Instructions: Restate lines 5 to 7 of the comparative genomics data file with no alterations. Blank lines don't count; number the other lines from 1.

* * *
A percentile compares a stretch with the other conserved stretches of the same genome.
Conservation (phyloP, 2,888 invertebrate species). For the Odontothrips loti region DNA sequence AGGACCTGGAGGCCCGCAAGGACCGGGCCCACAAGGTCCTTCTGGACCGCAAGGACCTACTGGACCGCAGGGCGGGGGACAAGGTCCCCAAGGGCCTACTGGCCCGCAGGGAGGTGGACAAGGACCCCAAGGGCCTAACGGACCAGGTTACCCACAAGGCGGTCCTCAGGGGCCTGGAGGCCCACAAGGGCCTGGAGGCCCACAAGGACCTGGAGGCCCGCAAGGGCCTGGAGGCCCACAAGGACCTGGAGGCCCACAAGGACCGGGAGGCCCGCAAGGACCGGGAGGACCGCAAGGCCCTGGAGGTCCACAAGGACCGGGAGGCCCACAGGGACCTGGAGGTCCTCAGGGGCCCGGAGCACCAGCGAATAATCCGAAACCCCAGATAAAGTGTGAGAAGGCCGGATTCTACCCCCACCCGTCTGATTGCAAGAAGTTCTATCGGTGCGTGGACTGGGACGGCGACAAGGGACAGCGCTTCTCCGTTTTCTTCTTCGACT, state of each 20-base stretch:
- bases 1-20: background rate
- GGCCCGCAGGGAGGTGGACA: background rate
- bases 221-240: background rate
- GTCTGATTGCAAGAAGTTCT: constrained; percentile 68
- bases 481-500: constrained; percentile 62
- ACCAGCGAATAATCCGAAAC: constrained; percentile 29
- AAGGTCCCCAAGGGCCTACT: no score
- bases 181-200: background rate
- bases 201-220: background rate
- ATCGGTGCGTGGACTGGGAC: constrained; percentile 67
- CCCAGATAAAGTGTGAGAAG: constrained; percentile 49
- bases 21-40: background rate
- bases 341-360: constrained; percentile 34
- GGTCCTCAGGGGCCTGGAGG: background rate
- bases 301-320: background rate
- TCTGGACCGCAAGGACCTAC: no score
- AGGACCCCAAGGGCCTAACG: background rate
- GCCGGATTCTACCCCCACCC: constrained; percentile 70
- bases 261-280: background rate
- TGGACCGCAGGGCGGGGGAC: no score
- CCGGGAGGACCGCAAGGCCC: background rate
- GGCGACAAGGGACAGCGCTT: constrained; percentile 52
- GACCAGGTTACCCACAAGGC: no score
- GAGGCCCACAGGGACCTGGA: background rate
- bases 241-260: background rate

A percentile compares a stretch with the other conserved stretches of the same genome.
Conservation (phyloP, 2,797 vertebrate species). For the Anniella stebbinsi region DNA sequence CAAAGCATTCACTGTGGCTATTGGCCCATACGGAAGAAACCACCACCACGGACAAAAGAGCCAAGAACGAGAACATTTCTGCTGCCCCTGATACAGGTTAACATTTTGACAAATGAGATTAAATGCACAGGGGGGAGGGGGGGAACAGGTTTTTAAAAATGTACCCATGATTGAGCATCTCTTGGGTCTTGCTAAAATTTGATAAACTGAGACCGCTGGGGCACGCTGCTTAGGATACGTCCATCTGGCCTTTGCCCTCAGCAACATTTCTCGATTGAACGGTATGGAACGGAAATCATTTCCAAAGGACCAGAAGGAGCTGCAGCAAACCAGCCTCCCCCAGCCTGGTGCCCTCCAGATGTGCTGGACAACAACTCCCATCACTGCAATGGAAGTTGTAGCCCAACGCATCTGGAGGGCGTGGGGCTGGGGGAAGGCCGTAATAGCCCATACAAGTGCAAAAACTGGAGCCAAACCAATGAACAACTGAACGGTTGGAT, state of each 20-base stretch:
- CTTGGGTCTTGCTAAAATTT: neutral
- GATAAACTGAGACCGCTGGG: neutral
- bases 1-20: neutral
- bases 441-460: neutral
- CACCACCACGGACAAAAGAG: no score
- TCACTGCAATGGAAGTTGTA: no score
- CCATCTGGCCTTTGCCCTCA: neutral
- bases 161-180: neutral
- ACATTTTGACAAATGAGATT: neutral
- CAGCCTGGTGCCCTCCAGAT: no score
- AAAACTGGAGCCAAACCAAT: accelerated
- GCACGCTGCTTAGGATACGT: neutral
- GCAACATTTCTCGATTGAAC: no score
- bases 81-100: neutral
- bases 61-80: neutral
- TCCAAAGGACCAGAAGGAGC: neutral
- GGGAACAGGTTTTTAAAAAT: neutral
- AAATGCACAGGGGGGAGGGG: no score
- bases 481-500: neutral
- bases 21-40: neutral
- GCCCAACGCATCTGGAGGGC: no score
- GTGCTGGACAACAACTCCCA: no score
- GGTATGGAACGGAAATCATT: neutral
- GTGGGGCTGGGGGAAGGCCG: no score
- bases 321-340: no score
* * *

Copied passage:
- bases 221-240: background rate
- GTCTGATTGCAAGAAGTTCT: constrained; percentile 68
- bases 481-500: constrained; percentile 62